By David Biello Wednesday, April 4, 2012Roughly 20,000 years ago the great ice sheets that buried much of Asia, Europe and North America stopped their creeping advance. Within a few hundred years sea levels in some places had risen by as much as 10 metersmore than if the ice sheet that still covers Greenland were to melt today. This freshwater flood filled the North Atlantic and also shut down the ocean currents that conveyed warmer water from equatorial regions northward. The equatorial heat warmed the precincts of Antarctica in the Southern Hemisphere instead, shrinking the fringing sea ice and changing the circumpolar winds. As a resultand for reasons that remain unexplainedthe waters of the Southern Ocean may have begun to release carbon dioxide, enough to raise concentrations in the atmosphere by more than 100 parts per million over millenniaroughly equivalent to the rise in the last 200 years. That CO2 then warmed the globe, melting back the continental ice sheets and ushering in the current climate that enabled humanity to thrive. 10Paragraph 110What Thawed the Last Ice Age? ContinuedThat, at least, is the story told by a new paper published in Nature on April 5 that reconstructs the end of the last ice age. Researchers examined sediment cores collected from deep beneath the sea and from lakes as well as the tiny bubbles of ancient air trapped inside ice cores taken from Antarctica, Greenland and elsewhere. (Scientific American is part of Nature Publishing Group.) The research suggests thatcontrary to some prior findingsCO2 led the prior round of global warming rather than vice versa, just as it continues to do today thanks to rising emissions of CO2 and other greenhouse gases.

11Paragraph 211Using First Language Knowledge and Skills as AppropriateAproximadamente hace 20.000 aos las grandes capas de hielo que enterraron gran parte de Asia, Europa y Amrica del Norte detuvieron su avance progresivo. Desde hace pocos cientos de aos ha aumentado el nivel del mar en algunos lugares tanto como 10 metros, ms que si la capa de hielo que an cubre Groenlandia fueron derretir hoy. Esta inundacin de agua dulce llena el Atlntico Norte y tambin apaga las corrientes ocenicas que transmiten agua clida desde el norte de las regiones ecuatoriales. 12Pre-Teaching Academic and Domain-Specific VocabularyAcademic VocabularyScience Concepts/Vocab Time/ Measurement Vocab for reasons that remain unexplained todayIce sheet

millennia

as a result

carbon dioxide/CO2ancientroughly equivalent tosediment cores today/moderncontrary toice cores

20,000 years ago to 10,000 years ago13Handout pg. 413Instructing ELLs in Vocabulary Learning Strategies: Use of Cognates Paragraph 2That, at least, is the story told by a new paper published in Nature on April 5 that reconstructs the end of the last ice age. Researchers examined sediment cores collected from deep beneath the sea and from lakes as well as the tiny bubbles of ancient air trapped inside ice cores taken from Antarctica, Greenland and elsewhere. (Scientific American is part of Nature Publishing Group.) The research suggests thatcontrary to some prior findingsCO2 led the prior round of global warming rather than vice versa, just as it continues to do today thanks to rising emissions of CO2 and other greenhouse gases. 14Handout pg. 514Use of Cognates to Access TextEnglish WordSpanish Wordpublishedpublicado April Abril reconstructsreconstruyeexaminedexaminaronsedimentsedimentoairaireAntarcticaLa AntrtidaGreenlandGroenlandiasuggestssugiereCarbon dixiode CO2dixido de carbonoroundrondaglobal globalvice versaviceversacontinuescontina emissionslas emisiones degasesgases 15Engaging ELLs Before, During, and After ReadingBefore ReadingBuilding background knowledgePredicting content of text with scaffoldsPre-teaching vocabulary and idiomatic expressions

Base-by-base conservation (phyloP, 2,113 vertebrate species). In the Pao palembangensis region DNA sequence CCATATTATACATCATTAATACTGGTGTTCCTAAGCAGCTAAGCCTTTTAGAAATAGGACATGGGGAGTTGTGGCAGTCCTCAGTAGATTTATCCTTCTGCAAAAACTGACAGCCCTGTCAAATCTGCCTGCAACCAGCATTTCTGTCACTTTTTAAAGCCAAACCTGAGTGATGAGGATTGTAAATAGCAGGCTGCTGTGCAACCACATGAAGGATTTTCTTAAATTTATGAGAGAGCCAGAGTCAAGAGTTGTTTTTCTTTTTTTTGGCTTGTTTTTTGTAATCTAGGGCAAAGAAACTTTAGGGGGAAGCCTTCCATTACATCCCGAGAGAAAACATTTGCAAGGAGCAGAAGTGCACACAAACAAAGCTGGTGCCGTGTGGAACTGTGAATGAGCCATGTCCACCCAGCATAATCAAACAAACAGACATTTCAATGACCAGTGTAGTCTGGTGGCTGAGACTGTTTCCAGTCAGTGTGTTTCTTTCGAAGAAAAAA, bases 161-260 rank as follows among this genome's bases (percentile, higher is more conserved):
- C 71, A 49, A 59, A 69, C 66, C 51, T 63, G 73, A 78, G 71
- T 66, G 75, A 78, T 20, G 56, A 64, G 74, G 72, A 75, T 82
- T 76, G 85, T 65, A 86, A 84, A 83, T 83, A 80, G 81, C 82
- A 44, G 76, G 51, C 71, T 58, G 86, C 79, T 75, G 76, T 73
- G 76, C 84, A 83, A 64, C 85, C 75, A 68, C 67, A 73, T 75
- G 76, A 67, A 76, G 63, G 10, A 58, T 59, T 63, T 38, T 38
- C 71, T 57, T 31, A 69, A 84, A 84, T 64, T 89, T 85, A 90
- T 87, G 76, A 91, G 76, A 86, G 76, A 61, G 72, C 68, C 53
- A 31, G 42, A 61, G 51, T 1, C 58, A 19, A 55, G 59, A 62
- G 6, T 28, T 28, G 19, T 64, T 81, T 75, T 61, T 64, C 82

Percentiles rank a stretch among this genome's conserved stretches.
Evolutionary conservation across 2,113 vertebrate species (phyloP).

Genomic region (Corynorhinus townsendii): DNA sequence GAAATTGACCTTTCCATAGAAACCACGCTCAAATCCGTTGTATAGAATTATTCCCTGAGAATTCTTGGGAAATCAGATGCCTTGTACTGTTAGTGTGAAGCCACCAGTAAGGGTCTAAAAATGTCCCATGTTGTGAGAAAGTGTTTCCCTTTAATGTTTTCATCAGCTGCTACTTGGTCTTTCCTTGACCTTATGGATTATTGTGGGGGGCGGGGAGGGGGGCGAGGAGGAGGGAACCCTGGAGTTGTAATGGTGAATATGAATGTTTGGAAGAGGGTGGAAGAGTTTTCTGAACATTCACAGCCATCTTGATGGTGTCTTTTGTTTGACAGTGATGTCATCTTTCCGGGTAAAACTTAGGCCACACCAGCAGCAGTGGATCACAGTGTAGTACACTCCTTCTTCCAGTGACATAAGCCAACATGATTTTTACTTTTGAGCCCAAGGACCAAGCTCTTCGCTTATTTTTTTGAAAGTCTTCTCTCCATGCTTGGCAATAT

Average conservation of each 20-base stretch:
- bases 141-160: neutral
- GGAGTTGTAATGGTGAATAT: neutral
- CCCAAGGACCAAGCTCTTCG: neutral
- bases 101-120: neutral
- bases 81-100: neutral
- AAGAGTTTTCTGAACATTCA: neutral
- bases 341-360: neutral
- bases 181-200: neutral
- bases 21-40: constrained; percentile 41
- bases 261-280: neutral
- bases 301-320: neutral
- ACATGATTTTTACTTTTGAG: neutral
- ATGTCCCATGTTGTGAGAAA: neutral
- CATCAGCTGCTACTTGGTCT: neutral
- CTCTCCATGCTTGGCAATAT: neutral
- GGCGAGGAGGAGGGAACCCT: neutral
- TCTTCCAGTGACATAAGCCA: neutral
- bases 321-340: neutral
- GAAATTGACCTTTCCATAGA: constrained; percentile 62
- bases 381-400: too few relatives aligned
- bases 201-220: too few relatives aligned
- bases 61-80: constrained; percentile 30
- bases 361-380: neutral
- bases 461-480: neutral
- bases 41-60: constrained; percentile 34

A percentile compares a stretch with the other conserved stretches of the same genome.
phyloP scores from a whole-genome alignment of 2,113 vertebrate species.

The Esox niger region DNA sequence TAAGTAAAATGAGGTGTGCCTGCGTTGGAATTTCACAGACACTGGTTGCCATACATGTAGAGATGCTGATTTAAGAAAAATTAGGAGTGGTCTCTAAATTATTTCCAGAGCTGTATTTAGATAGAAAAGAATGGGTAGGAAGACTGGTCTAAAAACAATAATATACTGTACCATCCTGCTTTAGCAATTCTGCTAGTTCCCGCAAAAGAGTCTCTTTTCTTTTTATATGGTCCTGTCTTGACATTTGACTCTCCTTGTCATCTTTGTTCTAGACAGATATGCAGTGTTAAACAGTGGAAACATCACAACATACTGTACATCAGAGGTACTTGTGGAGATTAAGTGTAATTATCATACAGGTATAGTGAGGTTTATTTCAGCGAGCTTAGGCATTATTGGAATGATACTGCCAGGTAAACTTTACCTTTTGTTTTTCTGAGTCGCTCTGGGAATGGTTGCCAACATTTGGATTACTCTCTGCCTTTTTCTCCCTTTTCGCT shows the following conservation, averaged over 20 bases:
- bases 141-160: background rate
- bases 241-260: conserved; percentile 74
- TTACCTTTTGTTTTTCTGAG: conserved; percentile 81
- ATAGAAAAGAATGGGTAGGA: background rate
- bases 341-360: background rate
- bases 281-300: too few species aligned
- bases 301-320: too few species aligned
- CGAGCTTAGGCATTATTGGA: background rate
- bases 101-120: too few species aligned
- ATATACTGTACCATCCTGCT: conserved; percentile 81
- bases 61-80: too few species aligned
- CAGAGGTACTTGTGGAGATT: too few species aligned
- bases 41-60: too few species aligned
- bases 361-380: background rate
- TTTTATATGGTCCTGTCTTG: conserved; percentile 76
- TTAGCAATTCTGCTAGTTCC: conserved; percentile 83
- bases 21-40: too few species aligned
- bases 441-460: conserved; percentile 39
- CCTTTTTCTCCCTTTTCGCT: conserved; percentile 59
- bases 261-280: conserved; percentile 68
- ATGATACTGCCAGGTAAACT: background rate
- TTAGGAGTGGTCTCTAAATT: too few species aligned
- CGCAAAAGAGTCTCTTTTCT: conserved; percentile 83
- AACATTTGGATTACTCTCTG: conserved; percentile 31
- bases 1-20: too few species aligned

During reading Teacher read-aloud of textStudent independent reading of textStudent translation of text into own words (with partner)Teacher guided discussion (with different questions and scaffolding)

After Reading Focus on both oral language and writing developmentUse of first language as appropriateLevel of scaffolding aligned with students levels of English language proficiency with reductions in scaffolding as students become more proficient in English

16Handout pg. 6Adapted from August ppt. slides 29 & 33 16Self-Assessment In what ways can you continue toBuild ELLs background knowledge?Develop language and literacy skills in the context of content instruction?Use first language knowledge and skills appropriately?Pre-teach academic and domain-specific vocabulary?Instruct ELLs in vocabulary learning strategies? Engage ELLs before, during, and after reading?Find resources to support all of the above? 1717Selected Resources Freeman Field, R. (2012). Focus on differentiation. Madison, WI: WIDA. Retrieved from http://wida.us/resources/ Gottlieb, M., Katz, A., & Ernst-Slavit, G. (2009). Paper to Practice: Using the TESOL English Language Proficiency standards in PreK-12 classrooms. Alexandria, VA: TESOL. Himmel, J. (2012). Language objectives: The key to effective content area instruction for English Learners. Washington, DC: Colorin Colorado. Retrieved from http://www.colorincolorado.org/article/49646/ Zwiers, J. (2008). Building academic language: Essential practices for content classrooms. San Francisco: Jossey-Bass.